Experience submitted by Julian Kingman

Experience submitted by Julian Kingman

I find one of the biggest advantages from exploring Belsebuub’s work is gaining spiritual guidance through dreams. It gives me an outside perspective on my life in a unique and personal way.

The dreams I value most are the ones that show me something about myself, something relating to my spiritual journey, but every once in a while I get dream guidance that’s useful in my day-to-day business.

I’m a self-employed app designer and developer, and there are many complicated things involved in running such a business by myself. There are a lot of things to know and understand to get things working well.

Below are some tips that I picked up from dreams that have been helpful in my daily life and work.


Fonts matter

I had an interesting dream when I was trying to design a poster for one of Belsebuub’s courses. It was the first design project I had ever tried my hand in, and the designs I was producing were really bad.

Nevertheless, I was trying different things and gradually improving. Then one night, I dreamt of a beautiful font, with curls and accents in all the right places, absolutely lovely, a bit like this one:


Although my next design didn’t make the final cut, it was a vast improvement thanks to the tip from my dream. I now carefully consider fonts when designing, and often start with them first.



Goethe’s Color Wheel – Public domain image found here.

My understanding of colors began when I saw a symbol in my dreams that I was shocked to later discover in a real life drawing by Goethe.

Goethe approached his study of color experientially, using his own perceptions to study light and color instead of relying on external physical instruments.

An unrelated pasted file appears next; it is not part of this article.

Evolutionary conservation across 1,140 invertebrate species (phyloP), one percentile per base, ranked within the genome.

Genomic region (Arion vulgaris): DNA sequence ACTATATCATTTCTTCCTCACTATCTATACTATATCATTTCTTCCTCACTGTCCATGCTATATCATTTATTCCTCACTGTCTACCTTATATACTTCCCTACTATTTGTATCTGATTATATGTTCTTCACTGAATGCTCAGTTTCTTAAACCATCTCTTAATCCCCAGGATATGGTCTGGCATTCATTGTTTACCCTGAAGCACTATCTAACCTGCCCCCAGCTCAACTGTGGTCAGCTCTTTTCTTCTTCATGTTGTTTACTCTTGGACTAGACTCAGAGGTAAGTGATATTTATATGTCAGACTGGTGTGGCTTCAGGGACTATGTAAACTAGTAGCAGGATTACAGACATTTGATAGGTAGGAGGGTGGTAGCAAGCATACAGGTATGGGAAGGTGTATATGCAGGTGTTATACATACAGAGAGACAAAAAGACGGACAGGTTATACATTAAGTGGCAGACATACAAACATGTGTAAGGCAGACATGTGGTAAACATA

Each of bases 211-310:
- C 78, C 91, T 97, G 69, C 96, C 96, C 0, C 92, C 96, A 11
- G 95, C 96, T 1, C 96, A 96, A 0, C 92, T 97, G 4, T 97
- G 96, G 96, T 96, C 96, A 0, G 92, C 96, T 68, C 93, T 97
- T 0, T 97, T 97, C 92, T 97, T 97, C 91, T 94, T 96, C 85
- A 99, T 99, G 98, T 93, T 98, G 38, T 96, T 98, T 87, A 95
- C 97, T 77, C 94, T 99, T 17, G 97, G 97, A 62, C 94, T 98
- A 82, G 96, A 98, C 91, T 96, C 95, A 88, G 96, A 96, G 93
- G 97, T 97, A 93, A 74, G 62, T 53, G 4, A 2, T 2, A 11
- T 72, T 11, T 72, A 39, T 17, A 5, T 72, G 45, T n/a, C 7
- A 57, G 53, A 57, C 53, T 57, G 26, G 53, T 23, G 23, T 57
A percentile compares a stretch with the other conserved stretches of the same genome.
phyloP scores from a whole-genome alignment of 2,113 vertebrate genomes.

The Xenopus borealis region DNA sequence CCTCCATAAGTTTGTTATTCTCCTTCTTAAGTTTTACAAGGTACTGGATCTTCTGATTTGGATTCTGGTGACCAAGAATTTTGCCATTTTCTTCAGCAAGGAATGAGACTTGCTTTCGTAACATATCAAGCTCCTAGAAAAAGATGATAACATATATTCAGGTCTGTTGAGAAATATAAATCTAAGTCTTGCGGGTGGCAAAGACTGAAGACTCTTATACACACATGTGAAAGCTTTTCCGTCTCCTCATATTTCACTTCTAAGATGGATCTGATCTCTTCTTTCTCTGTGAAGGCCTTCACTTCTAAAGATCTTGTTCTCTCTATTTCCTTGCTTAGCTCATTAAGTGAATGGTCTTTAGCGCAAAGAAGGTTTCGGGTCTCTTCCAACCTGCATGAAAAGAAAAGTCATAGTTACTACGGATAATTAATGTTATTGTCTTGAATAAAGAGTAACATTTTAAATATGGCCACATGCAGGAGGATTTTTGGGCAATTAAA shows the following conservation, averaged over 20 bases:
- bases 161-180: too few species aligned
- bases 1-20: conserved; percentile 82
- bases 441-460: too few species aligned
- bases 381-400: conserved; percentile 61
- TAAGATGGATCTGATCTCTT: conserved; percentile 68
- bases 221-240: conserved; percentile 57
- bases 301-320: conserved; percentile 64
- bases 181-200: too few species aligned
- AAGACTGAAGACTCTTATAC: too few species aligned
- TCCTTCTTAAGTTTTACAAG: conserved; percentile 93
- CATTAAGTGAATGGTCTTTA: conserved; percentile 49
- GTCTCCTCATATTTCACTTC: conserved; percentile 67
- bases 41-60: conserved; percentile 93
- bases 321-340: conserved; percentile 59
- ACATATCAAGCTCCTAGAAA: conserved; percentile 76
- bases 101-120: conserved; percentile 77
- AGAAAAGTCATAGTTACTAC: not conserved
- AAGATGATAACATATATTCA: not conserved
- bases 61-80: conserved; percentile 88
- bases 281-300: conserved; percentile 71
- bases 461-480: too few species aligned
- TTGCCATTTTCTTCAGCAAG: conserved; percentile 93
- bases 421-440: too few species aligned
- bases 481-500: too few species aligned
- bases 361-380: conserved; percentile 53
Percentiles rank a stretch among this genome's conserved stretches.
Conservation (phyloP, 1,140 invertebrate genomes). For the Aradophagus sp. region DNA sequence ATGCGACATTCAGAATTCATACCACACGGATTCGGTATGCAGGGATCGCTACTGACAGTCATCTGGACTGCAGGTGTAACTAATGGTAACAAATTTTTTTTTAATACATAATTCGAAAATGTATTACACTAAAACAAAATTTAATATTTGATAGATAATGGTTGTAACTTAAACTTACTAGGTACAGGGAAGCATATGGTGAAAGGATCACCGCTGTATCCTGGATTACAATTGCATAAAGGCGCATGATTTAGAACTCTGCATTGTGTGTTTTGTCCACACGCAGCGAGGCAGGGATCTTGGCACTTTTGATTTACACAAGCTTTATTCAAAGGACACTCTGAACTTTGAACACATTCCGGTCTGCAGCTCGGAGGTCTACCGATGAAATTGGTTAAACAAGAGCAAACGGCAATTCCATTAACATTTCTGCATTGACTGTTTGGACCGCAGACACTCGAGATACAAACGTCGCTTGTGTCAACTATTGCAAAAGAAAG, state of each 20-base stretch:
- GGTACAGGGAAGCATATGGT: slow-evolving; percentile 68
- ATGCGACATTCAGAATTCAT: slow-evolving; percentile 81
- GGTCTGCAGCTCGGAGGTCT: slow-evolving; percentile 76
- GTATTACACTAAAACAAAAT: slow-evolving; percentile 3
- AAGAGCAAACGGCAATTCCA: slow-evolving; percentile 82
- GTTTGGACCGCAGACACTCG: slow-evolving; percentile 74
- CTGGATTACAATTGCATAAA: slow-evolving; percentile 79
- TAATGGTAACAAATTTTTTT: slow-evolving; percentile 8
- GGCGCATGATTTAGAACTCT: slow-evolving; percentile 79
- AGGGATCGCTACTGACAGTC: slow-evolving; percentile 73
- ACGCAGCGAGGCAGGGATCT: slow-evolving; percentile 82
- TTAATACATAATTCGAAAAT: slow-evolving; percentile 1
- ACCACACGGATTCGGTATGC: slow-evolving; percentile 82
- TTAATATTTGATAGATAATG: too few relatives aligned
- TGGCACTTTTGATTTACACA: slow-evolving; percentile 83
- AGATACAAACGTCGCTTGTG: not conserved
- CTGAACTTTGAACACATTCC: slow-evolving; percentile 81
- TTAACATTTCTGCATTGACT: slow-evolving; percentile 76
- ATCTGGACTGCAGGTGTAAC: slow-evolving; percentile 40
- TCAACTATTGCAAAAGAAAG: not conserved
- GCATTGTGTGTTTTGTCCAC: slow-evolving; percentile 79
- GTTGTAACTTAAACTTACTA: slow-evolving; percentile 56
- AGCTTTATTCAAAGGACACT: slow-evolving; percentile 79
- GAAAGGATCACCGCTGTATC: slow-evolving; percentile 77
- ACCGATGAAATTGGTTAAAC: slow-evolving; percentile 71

As a result, his work is still the best available on color perception, even if it’s not recognized as widely for its scientific merit. It also carries surprising hidden symbology.

Goethe saw colors as the outcome of the interplay of light (whose closest corollary is yellow, like sunlight) and darkness (most similar to purple, like deep water or dark sky).

What I found interesting about this is that the colors map very well to the procession of the equinoxes, with yellow corresponding to the ascension at the summer solstice, red corresponding to the descent at the autumn equinox, blue corresponding to the darkness at the winter solstice, and then green to the resurrection of life at the spring equinox.

On a related note, there is a quote from Belsebuub that also helped me to understand colors and symbolism:

“This pulling back and forth between light and darkness symbolizes an underpinning universal principle in creation found in the cycles of cosmic time and human life. It reveals the role of darkness and light in creating movement through its struggle and opposition, and likewise shows the role of darkness and light within ourselves and our lives.”

– Belsebuub, The Spiritual Meaning of the Spring Equinox

Applying this understanding to design helps me understand that the meaning of each of these times of year can be expressed through the use of color, red/purple relating to descent, blue/green to renewal, and yellow/gold to triumph.